The custom oxygen plasma process uses a working pressure of 150 mT, an oxygen flow rate of 100 sccm, a power of 40-200 W and a time of 0-80 seconds. The custom process provides a uniform oxide layer 303 free of surface defects. The thickness of the oxide layer 303 can be reduced to a thickness of 0.09 nm with a precision of 0.2 nm. It is beneficial that the oxide layer 303 be ultra-thin and highly uniform in application inside a nanopore. The custom oxygen plasma process can be applied not only to planar surfaces but also to topographically patterned surfaces isotropically oxidizing angled and vertical sidewalls as found inside a nanopore.
In step 401 the electrode is immersed in a solvent having an electrolyte dissolved therein. In order to inhibit corrosion and water decomposition, the solvent contains a hydroxyl-functional compound such as a linear, branched, or cyclic alcohol of 1 to 6 carbon atoms, ethylene glycol, propylene glycol, butane diol, pentane diol, hexan diol, polyethylene glycol, glycerol, trimethylol ethane, trimethylol propane, isomers thereof, aqueous solutions thereof, and mixtures any of the preceding hydroxyl-functional compounds. Preferably, the solution containing hydroxyl-functional compound has a viscosity from about 1 centi Stokes (cSt) to about 250 centi Stokes.
Further, preferably the solvent also contains a solubility promoter such as dimethylsulfoxide, N,N-dimethylformaide, N,N-dimethylacetamaide, tri(dimethylamino)phosphine, tri(dimethylamino)phosphoramide, ethyl acetate, diethyl ether, methyl ethyl ketone, methoxyethyl acetate, methoxypropyl acetate, methylene chloride, acetone, and mixtures thereof.
The electrolyte dissolved in the solvent can be a salt, an ammonium salt, a quaternary ammonium salt, a substantially dissociated compound, ionic liquids, and mixtures thereof. The electrolyte is preferably at a concentration from about 0.001 weight percent to about 10 weight percent.
In step 402 a voltage is applied to the conductive layer to induce a current therein. The current can be either AC or DC current.
In step 403 the extent of oxidation of the conductive layer is measured. Preferably, this is carried out by using cross-sectional transmission electron microscopy, cross-section scanning electron microscopy and/or using a top view atomic force microscopy.
In step 404 the extent of water dissociation is measured by visually observing the formation of hydrogen and oxygen bubbles.
The terminology used herein is for the purpose of describing particular embodiments only and is not intended to be limiting of the invention. As used herein, the singular forms “a”, “an” and “the” are intended to include the plural forms as well, unless the context clearly indicates otherwise. It will be further understood that the terms “comprises” and/or “comprising,” when used in this specification, specify the presence of stated features, integers, steps, operations, elements, and/or components, but do not preclude the presence or addition of one or more other features, integers, steps, operations, elements, components, and/or groups thereof.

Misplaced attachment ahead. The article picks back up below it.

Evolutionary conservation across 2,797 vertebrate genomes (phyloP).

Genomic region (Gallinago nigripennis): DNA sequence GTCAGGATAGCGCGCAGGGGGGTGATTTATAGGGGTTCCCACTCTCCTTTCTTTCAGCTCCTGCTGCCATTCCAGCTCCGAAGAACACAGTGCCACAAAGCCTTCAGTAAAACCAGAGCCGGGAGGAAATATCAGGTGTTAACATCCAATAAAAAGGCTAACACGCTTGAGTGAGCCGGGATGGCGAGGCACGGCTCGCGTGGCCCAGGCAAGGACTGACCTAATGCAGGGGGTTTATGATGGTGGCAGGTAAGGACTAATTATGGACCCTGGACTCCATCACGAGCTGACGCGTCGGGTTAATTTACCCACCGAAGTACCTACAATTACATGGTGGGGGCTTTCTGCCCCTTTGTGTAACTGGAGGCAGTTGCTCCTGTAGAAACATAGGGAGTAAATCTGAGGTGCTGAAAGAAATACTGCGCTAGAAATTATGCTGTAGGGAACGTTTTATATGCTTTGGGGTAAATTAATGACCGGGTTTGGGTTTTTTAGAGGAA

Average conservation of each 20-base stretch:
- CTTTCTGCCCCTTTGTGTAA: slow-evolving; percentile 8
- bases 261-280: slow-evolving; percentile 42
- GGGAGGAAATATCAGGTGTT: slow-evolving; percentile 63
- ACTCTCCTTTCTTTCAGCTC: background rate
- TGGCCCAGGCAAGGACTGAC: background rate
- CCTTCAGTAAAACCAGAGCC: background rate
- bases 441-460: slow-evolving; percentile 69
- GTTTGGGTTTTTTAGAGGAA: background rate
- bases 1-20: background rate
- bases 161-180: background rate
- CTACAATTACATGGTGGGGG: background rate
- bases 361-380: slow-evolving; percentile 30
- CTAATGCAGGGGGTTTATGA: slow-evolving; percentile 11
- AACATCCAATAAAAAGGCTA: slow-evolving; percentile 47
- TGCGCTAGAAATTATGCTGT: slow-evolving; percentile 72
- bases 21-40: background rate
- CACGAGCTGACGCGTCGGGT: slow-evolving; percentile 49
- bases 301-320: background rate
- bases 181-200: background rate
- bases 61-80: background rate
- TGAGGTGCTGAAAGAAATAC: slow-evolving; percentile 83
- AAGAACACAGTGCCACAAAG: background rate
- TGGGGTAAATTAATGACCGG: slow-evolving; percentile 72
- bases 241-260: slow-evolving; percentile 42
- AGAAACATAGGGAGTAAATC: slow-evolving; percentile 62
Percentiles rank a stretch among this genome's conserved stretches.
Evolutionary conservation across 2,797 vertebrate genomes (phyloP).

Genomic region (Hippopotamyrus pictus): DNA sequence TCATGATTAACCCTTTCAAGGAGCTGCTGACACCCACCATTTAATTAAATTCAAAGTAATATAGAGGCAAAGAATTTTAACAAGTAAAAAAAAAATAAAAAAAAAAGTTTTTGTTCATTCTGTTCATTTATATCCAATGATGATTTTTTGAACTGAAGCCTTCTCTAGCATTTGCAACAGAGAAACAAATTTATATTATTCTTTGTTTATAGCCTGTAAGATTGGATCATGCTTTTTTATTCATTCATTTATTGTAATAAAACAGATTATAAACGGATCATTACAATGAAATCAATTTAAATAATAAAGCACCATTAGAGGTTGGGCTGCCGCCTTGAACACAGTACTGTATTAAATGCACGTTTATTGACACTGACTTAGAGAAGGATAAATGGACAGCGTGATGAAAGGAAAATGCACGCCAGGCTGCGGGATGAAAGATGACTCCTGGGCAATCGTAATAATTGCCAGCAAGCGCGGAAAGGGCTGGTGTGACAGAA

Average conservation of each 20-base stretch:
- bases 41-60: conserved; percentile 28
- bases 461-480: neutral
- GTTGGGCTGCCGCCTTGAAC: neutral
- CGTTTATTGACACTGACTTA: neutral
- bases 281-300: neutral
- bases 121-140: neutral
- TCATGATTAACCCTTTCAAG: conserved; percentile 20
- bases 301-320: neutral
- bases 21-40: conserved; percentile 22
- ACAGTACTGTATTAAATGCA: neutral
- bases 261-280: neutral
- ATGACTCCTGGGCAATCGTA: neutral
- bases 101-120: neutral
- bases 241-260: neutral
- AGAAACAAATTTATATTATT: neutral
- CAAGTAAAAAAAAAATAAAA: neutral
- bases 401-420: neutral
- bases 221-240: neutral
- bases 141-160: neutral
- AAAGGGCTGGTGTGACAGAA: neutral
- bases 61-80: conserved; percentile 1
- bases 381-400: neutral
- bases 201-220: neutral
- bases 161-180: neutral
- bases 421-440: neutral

The corresponding structures, materials, acts, and equivalents of all means or step plus function elements in the claims below are intended to include any structure, material, or act for performing the function in combination with other claimed elements as specifically claimed. The description of the present invention has been presented for purposes of illustration and description, but is not intended to be exhaustive or limited to the invention in the form disclosed. Many modifications and variations will be apparent to those of ordinary skill in the art without departing from the scope and spirit of the invention. The embodiment was chosen and described in order to best explain the principles of the invention and the practical application, and to enable others of ordinary skill in the art to understand the invention for various embodiments with various modifications as are suited to the particular use contemplated.
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|U.S. Classification||438/483, 438/770, 257/E21.09, 257/E21.159, 438/478, 438/104, 257/E21.461, 438/758, 438/768|
|International Classification||H01L21/36, H01L21/20, H01L21/283|
|Cooperative Classification||C23C14/5853, C23C8/36, C23C8/02, G01N33/48721|
|1 Oct 2010||AS||Assignment|
Owner name: INTERNATIONAL BUSINESS MACHINES CORPORATION, NEW Y
Free format text: ASSIGNMENT OF ASSIGNORS INTEREST;ASSIGNORS:AFZALI-AZDAKANI, ALI;AHMED, SHAFAAT;DELIGIANNI, HARIKLIA;AND OTHERS;SIGNING DATES FROM 20100827 TO 20100907;REEL/FRAME:025079/0218
|3 Sep 2015||AS||Assignment|
Owner name: GLOBALFOUNDRIES U.S. 2 LLC, NEW YORK
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Owner name: GLOBALFOUNDRIES INC., CAYMAN ISLANDS